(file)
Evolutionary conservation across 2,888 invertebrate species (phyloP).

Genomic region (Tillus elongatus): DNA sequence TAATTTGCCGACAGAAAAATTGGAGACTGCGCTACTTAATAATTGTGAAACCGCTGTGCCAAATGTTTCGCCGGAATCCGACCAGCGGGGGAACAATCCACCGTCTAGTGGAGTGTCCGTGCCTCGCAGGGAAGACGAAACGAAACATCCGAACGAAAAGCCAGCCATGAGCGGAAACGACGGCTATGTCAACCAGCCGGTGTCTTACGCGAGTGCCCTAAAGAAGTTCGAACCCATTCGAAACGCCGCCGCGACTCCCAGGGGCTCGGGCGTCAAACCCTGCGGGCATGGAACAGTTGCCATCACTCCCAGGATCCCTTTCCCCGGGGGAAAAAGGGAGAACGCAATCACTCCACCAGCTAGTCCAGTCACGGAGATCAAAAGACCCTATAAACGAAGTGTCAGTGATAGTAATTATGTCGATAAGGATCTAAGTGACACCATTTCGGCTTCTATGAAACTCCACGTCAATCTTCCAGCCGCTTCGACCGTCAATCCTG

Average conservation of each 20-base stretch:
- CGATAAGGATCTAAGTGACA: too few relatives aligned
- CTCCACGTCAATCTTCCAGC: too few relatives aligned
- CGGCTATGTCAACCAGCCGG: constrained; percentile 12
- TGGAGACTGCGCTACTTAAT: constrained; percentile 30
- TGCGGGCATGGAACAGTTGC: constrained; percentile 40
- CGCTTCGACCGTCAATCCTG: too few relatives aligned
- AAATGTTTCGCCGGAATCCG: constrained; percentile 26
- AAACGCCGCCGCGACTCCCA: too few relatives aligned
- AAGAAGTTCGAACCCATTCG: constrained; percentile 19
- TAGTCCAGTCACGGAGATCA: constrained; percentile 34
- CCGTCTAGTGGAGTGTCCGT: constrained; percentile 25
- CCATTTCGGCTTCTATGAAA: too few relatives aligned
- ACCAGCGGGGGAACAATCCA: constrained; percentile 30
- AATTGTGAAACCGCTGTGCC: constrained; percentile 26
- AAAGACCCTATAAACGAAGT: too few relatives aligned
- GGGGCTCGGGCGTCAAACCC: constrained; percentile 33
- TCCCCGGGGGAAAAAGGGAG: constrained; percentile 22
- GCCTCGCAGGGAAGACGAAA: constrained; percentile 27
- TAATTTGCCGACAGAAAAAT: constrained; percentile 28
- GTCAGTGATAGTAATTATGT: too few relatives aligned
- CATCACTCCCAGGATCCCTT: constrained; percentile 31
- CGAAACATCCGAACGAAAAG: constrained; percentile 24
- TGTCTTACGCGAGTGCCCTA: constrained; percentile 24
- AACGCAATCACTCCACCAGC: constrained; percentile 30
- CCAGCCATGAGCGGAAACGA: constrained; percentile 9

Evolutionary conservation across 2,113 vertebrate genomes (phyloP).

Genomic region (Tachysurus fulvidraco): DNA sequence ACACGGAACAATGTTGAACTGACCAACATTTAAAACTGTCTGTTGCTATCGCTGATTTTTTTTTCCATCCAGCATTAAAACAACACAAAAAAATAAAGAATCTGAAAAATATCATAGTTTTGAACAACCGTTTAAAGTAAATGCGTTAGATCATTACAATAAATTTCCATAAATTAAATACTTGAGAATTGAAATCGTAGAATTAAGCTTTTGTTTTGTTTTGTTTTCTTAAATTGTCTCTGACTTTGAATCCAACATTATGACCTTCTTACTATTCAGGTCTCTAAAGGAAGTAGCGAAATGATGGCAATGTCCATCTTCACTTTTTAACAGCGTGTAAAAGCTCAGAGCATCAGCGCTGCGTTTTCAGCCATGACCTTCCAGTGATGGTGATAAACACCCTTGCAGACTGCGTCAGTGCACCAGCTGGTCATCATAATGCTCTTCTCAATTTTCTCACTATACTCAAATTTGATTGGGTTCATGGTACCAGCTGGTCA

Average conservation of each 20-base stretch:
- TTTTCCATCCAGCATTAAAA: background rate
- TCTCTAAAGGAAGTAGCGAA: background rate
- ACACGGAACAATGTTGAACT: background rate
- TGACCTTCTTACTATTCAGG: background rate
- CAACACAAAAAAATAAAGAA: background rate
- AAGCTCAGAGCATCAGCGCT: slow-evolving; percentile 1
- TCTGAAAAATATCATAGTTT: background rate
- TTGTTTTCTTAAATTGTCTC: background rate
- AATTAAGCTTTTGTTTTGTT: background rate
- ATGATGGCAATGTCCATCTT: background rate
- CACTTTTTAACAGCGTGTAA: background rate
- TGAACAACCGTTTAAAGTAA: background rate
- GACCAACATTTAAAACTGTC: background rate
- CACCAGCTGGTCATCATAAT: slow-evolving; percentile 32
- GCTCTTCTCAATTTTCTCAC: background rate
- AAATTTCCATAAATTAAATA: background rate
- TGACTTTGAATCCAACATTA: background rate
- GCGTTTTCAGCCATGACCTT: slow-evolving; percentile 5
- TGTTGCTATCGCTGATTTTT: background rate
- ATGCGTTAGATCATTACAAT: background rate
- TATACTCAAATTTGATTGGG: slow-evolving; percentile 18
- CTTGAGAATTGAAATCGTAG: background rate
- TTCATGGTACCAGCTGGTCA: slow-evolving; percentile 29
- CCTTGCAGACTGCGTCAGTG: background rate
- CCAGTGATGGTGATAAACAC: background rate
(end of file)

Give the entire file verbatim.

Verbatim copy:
Evolutionary conservation across 2,888 invertebrate species (phyloP).

Genomic region (Tillus elongatus): DNA sequence TAATTTGCCGACAGAAAAATTGGAGACTGCGCTACTTAATAATTGTGAAACCGCTGTGCCAAATGTTTCGCCGGAATCCGACCAGCGGGGGAACAATCCACCGTCTAGTGGAGTGTCCGTGCCTCGCAGGGAAGACGAAACGAAACATCCGAACGAAAAGCCAGCCATGAGCGGAAACGACGGCTATGTCAACCAGCCGGTGTCTTACGCGAGTGCCCTAAAGAAGTTCGAACCCATTCGAAACGCCGCCGCGACTCCCAGGGGCTCGGGCGTCAAACCCTGCGGGCATGGAACAGTTGCCATCACTCCCAGGATCCCTTTCCCCGGGGGAAAAAGGGAGAACGCAATCACTCCACCAGCTAGTCCAGTCACGGAGATCAAAAGACCCTATAAACGAAGTGTCAGTGATAGTAATTATGTCGATAAGGATCTAAGTGACACCATTTCGGCTTCTATGAAACTCCACGTCAATCTTCCAGCCGCTTCGACCGTCAATCCTG

Average conservation of each 20-base stretch:
- CGATAAGGATCTAAGTGACA: too few relatives aligned
- CTCCACGTCAATCTTCCAGC: too few relatives aligned
- CGGCTATGTCAACCAGCCGG: constrained; percentile 12
- TGGAGACTGCGCTACTTAAT: constrained; percentile 30
- TGCGGGCATGGAACAGTTGC: constrained; percentile 40
- CGCTTCGACCGTCAATCCTG: too few relatives aligned
- AAATGTTTCGCCGGAATCCG: constrained; percentile 26
- AAACGCCGCCGCGACTCCCA: too few relatives aligned
- AAGAAGTTCGAACCCATTCG: constrained; percentile 19
- TAGTCCAGTCACGGAGATCA: constrained; percentile 34
- CCGTCTAGTGGAGTGTCCGT: constrained; percentile 25
- CCATTTCGGCTTCTATGAAA: too few relatives aligned
- ACCAGCGGGGGAACAATCCA: constrained; percentile 30
- AATTGTGAAACCGCTGTGCC: constrained; percentile 26
- AAAGACCCTATAAACGAAGT: too few relatives aligned
- GGGGCTCGGGCGTCAAACCC: constrained; percentile 33
- TCCCCGGGGGAAAAAGGGAG: constrained; percentile 22
- GCCTCGCAGGGAAGACGAAA: constrained; percentile 27
- TAATTTGCCGACAGAAAAAT: constrained; percentile 28
- GTCAGTGATAGTAATTATGT: too few relatives aligned
- CATCACTCCCAGGATCCCTT: constrained; percentile 31
- CGAAACATCCGAACGAAAAG: constrained; percentile 24
- TGTCTTACGCGAGTGCCCTA: constrained; percentile 24
- AACGCAATCACTCCACCAGC: constrained; percentile 30
- CCAGCCATGAGCGGAAACGA: constrained; percentile 9

Evolutionary conservation across 2,113 vertebrate genomes (phyloP).

Genomic region (Tachysurus fulvidraco): DNA sequence ACACGGAACAATGTTGAACTGACCAACATTTAAAACTGTCTGTTGCTATCGCTGATTTTTTTTTCCATCCAGCATTAAAACAACACAAAAAAATAAAGAATCTGAAAAATATCATAGTTTTGAACAACCGTTTAAAGTAAATGCGTTAGATCATTACAATAAATTTCCATAAATTAAATACTTGAGAATTGAAATCGTAGAATTAAGCTTTTGTTTTGTTTTGTTTTCTTAAATTGTCTCTGACTTTGAATCCAACATTATGACCTTCTTACTATTCAGGTCTCTAAAGGAAGTAGCGAAATGATGGCAATGTCCATCTTCACTTTTTAACAGCGTGTAAAAGCTCAGAGCATCAGCGCTGCGTTTTCAGCCATGACCTTCCAGTGATGGTGATAAACACCCTTGCAGACTGCGTCAGTGCACCAGCTGGTCATCATAATGCTCTTCTCAATTTTCTCACTATACTCAAATTTGATTGGGTTCATGGTACCAGCTGGTCA

Average conservation of each 20-base stretch:
- TTTTCCATCCAGCATTAAAA: background rate
- TCTCTAAAGGAAGTAGCGAA: background rate
- ACACGGAACAATGTTGAACT: background rate
- TGACCTTCTTACTATTCAGG: background rate
- CAACACAAAAAAATAAAGAA: background rate
- AAGCTCAGAGCATCAGCGCT: slow-evolving; percentile 1
- TCTGAAAAATATCATAGTTT: background rate
- TTGTTTTCTTAAATTGTCTC: background rate
- AATTAAGCTTTTGTTTTGTT: background rate
- ATGATGGCAATGTCCATCTT: background rate
- CACTTTTTAACAGCGTGTAA: background rate
- TGAACAACCGTTTAAAGTAA: background rate
- GACCAACATTTAAAACTGTC: background rate
- CACCAGCTGGTCATCATAAT: slow-evolving; percentile 32
- GCTCTTCTCAATTTTCTCAC: background rate
- AAATTTCCATAAATTAAATA: background rate
- TGACTTTGAATCCAACATTA: background rate
- GCGTTTTCAGCCATGACCTT: slow-evolving; percentile 5
- TGTTGCTATCGCTGATTTTT: background rate
- ATGCGTTAGATCATTACAAT: background rate
- TATACTCAAATTTGATTGGG: slow-evolving; percentile 18
- CTTGAGAATTGAAATCGTAG: background rate
- TTCATGGTACCAGCTGGTCA: slow-evolving; percentile 29
- CCTTGCAGACTGCGTCAGTG: background rate
- CCAGTGATGGTGATAAACAC: background rate